News|Industry News

Remington Arms is a firearms company whose heritage spans over two centuries. The company was founded by Eliphalet Remington in 1816, in IIion, NY. As, any company Remington has experience epic heights and devastating lows as a company. Realizing and producing an iconic Remington 870 shotgun and Model 700 bolt-action rifle. Remington has also face the terrible lows of bankruptcies. The latest Chapter 11 filing and company restructuring occurred back in 2018. After filing for bankruptcy back in Spring of 2018 Remington emerged from bankruptcy owned by its Creditors, including JP Morgan and Franklin Templeton Investments. Now, Remington is approaching its potential financial shortcomings with a different strategy. In a article from Reuters, Remington Arms is in heavy negotiation with the Navajo Nation for a potential buyout of the company.

Below is the press release from June 26th from Reuters on the potential buyout from the Navajo Nation.

Press Release

Remington Arms Co, America’s oldest gun maker, is preparing to file for Chapter 11 bankruptcy protection that could come as early as Sunday night and is in advanced talks for a sale to the Navajo Nation, according to a source familiar with the matter.

The Native American tribe is planning to vote to approve the deal as soon as Friday, the source said. The tribe previously had bid for Remington, planning to drop its most controversial semi-automatic rifles, the New York Times has reported.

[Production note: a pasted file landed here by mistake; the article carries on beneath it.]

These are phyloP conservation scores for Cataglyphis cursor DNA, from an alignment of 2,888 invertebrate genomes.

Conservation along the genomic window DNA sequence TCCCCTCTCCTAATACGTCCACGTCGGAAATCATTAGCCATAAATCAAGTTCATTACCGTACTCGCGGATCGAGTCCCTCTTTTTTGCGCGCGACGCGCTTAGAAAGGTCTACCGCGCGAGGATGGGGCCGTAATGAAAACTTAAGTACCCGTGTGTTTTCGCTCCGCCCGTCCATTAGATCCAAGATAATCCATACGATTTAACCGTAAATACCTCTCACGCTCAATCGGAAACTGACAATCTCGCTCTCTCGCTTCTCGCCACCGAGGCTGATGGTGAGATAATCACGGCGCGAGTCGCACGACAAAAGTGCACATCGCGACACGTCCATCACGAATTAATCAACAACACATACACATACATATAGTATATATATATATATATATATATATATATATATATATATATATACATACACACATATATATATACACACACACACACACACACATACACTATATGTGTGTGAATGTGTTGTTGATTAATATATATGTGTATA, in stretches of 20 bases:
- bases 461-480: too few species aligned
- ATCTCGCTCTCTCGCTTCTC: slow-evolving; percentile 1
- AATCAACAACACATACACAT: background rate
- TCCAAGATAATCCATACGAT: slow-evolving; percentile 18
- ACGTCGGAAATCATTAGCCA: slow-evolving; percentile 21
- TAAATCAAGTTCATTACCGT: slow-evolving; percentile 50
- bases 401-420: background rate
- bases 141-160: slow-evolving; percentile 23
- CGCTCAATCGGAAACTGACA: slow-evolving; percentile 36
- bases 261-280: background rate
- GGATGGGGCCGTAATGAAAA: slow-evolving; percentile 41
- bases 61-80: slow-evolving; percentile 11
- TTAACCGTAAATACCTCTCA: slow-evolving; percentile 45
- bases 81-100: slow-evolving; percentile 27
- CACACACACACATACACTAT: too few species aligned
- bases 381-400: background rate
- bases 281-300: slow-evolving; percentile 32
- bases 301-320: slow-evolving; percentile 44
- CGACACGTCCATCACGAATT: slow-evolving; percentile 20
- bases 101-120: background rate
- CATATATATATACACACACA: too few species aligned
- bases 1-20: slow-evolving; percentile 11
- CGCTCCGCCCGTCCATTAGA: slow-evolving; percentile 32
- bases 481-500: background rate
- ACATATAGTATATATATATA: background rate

U.S. retailers have placed restrictions on gun sales after school shootings, hurting manufacturers such as Remington. A Remington Bushmaster rifle was used in the Sandy Hook elementary school shooting in Connecticut in 2012 that killed 20 children and six adults, making it central to debates over gun policy.

The gunmaker has filed for bankruptcy before, in March 2018 after sales faltered and the company had trouble meeting requirements of its lenders.

Remington emerged from bankruptcy the same year, owned by its former creditors, including Franklin Templeton Investments and JPMorgan Asset Management.

The sources cautioned that the timing of the bankruptcy filing could slip, and that the deal with the Navajo Nation, the largest Native American reservation in the United States, may not come to fruition.

The sale to the tribe would occur through a court-supervised process, the source said, subject to higher and better offers and approval from a judge.

The Wall Street Journal first reported the company’s plan to file for bankruptcy and sell to the Navajo Nation.

Remington and a representative for the Navajo Nation did not immediately respond to requests for comment.

The Navajo Nation made a bid in 2018 for Remington, planning to use an investment trust to fund a purchase that would transform the company by dropping assault-style weapons and focusing instead on hunting firearms for consumers, sales to law enforcement and smart gun technology, the New York Times has reported.

At the end of the day the fate of Remington is in a wait and see mode. We will have to see how this potential bankruptcy and buyout will play out in court. Since the sale of the company will be court supervised.

What do you think about the potential sale of Remington Arms to the Navajo Nation? Do you think Remington is on its last leg? Let me know in the comments below.

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